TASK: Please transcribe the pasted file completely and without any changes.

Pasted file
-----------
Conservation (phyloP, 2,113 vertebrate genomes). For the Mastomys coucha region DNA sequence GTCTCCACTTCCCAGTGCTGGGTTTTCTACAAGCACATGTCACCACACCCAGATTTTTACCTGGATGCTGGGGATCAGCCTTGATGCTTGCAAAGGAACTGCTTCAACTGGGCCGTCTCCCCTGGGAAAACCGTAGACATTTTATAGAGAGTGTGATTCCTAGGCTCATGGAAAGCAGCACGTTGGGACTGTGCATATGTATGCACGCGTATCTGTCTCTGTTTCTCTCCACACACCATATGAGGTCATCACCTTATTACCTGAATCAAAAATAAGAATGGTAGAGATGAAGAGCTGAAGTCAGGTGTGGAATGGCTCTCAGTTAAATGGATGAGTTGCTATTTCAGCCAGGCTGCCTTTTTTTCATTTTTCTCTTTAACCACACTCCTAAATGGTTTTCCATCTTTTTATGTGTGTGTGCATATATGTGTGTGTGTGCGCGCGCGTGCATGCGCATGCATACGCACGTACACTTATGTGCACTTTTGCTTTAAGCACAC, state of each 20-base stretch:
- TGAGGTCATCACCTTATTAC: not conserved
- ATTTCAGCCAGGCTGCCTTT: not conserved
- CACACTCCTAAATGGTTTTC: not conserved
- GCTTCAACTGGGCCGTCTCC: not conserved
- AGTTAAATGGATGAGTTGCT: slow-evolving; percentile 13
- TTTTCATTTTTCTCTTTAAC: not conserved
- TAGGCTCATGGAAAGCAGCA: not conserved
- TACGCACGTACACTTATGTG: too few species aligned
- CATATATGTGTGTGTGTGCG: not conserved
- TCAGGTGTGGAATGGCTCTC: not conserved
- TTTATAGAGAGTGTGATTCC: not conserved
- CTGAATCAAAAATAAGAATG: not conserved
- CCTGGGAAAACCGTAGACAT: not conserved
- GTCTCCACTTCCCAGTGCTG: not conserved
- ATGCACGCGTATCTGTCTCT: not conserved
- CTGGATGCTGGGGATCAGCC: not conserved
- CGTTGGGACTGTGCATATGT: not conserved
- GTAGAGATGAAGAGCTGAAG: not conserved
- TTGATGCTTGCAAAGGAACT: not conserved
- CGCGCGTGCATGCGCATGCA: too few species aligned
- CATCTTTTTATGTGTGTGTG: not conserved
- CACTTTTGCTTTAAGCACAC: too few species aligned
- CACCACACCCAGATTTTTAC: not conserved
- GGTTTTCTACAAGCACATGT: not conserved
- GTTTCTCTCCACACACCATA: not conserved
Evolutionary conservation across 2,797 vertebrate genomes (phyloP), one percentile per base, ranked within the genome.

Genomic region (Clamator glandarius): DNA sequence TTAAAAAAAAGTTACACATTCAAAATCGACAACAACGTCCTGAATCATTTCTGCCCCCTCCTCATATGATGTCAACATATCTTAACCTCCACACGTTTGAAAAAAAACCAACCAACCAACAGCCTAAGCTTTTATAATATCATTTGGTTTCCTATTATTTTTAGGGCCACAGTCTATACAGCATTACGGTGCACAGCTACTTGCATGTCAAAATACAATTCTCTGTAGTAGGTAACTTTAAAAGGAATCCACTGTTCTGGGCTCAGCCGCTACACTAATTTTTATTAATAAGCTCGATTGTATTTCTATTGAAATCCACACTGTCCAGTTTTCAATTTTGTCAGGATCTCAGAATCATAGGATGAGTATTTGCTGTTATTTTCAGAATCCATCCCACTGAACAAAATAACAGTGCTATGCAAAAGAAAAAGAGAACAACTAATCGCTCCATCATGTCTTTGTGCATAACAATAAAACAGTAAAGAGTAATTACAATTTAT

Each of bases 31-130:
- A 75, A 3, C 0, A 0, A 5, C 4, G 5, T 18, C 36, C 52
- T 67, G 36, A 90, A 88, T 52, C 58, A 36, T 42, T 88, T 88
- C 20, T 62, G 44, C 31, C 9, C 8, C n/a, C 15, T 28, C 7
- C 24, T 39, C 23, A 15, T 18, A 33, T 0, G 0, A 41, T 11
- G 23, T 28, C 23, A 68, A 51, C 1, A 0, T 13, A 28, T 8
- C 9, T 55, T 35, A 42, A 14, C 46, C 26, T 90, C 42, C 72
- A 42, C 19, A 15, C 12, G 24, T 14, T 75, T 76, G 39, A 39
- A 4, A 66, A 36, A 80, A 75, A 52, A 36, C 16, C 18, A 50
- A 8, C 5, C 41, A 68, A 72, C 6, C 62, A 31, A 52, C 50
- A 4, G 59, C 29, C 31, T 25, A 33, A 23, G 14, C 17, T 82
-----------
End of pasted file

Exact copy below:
Conservation (phyloP, 2,113 vertebrate genomes). For the Mastomys coucha region DNA sequence GTCTCCACTTCCCAGTGCTGGGTTTTCTACAAGCACATGTCACCACACCCAGATTTTTACCTGGATGCTGGGGATCAGCCTTGATGCTTGCAAAGGAACTGCTTCAACTGGGCCGTCTCCCCTGGGAAAACCGTAGACATTTTATAGAGAGTGTGATTCCTAGGCTCATGGAAAGCAGCACGTTGGGACTGTGCATATGTATGCACGCGTATCTGTCTCTGTTTCTCTCCACACACCATATGAGGTCATCACCTTATTACCTGAATCAAAAATAAGAATGGTAGAGATGAAGAGCTGAAGTCAGGTGTGGAATGGCTCTCAGTTAAATGGATGAGTTGCTATTTCAGCCAGGCTGCCTTTTTTTCATTTTTCTCTTTAACCACACTCCTAAATGGTTTTCCATCTTTTTATGTGTGTGTGCATATATGTGTGTGTGTGCGCGCGCGTGCATGCGCATGCATACGCACGTACACTTATGTGCACTTTTGCTTTAAGCACAC, state of each 20-base stretch:
- TGAGGTCATCACCTTATTAC: not conserved
- ATTTCAGCCAGGCTGCCTTT: not conserved
- CACACTCCTAAATGGTTTTC: not conserved
- GCTTCAACTGGGCCGTCTCC: not conserved
- AGTTAAATGGATGAGTTGCT: slow-evolving; percentile 13
- TTTTCATTTTTCTCTTTAAC: not conserved
- TAGGCTCATGGAAAGCAGCA: not conserved
- TACGCACGTACACTTATGTG: too few species aligned
- CATATATGTGTGTGTGTGCG: not conserved
- TCAGGTGTGGAATGGCTCTC: not conserved
- TTTATAGAGAGTGTGATTCC: not conserved
- CTGAATCAAAAATAAGAATG: not conserved
- CCTGGGAAAACCGTAGACAT: not conserved
- GTCTCCACTTCCCAGTGCTG: not conserved
- ATGCACGCGTATCTGTCTCT: not conserved
- CTGGATGCTGGGGATCAGCC: not conserved
- CGTTGGGACTGTGCATATGT: not conserved
- GTAGAGATGAAGAGCTGAAG: not conserved
- TTGATGCTTGCAAAGGAACT: not conserved
- CGCGCGTGCATGCGCATGCA: too few species aligned
- CATCTTTTTATGTGTGTGTG: not conserved
- CACTTTTGCTTTAAGCACAC: too few species aligned
- CACCACACCCAGATTTTTAC: not conserved
- GGTTTTCTACAAGCACATGT: not conserved
- GTTTCTCTCCACACACCATA: not conserved
Evolutionary conservation across 2,797 vertebrate genomes (phyloP), one percentile per base, ranked within the genome.

Genomic region (Clamator glandarius): DNA sequence TTAAAAAAAAGTTACACATTCAAAATCGACAACAACGTCCTGAATCATTTCTGCCCCCTCCTCATATGATGTCAACATATCTTAACCTCCACACGTTTGAAAAAAAACCAACCAACCAACAGCCTAAGCTTTTATAATATCATTTGGTTTCCTATTATTTTTAGGGCCACAGTCTATACAGCATTACGGTGCACAGCTACTTGCATGTCAAAATACAATTCTCTGTAGTAGGTAACTTTAAAAGGAATCCACTGTTCTGGGCTCAGCCGCTACACTAATTTTTATTAATAAGCTCGATTGTATTTCTATTGAAATCCACACTGTCCAGTTTTCAATTTTGTCAGGATCTCAGAATCATAGGATGAGTATTTGCTGTTATTTTCAGAATCCATCCCACTGAACAAAATAACAGTGCTATGCAAAAGAAAAAGAGAACAACTAATCGCTCCATCATGTCTTTGTGCATAACAATAAAACAGTAAAGAGTAATTACAATTTAT

Each of bases 31-130:
- A 75, A 3, C 0, A 0, A 5, C 4, G 5, T 18, C 36, C 52
- T 67, G 36, A 90, A 88, T 52, C 58, A 36, T 42, T 88, T 88
- C 20, T 62, G 44, C 31, C 9, C 8, C n/a, C 15, T 28, C 7
- C 24, T 39, C 23, A 15, T 18, A 33, T 0, G 0, A 41, T 11
- G 23, T 28, C 23, A 68, A 51, C 1, A 0, T 13, A 28, T 8
- C 9, T 55, T 35, A 42, A 14, C 46, C 26, T 90, C 42, C 72
- A 42, C 19, A 15, C 12, G 24, T 14, T 75, T 76, G 39, A 39
- A 4, A 66, A 36, A 80, A 75, A 52, A 36, C 16, C 18, A 50
- A 8, C 5, C 41, A 68, A 72, C 6, C 62, A 31, A 52, C 50
- A 4, G 59, C 29, C 31, T 25, A 33, A 23, G 14, C 17, T 82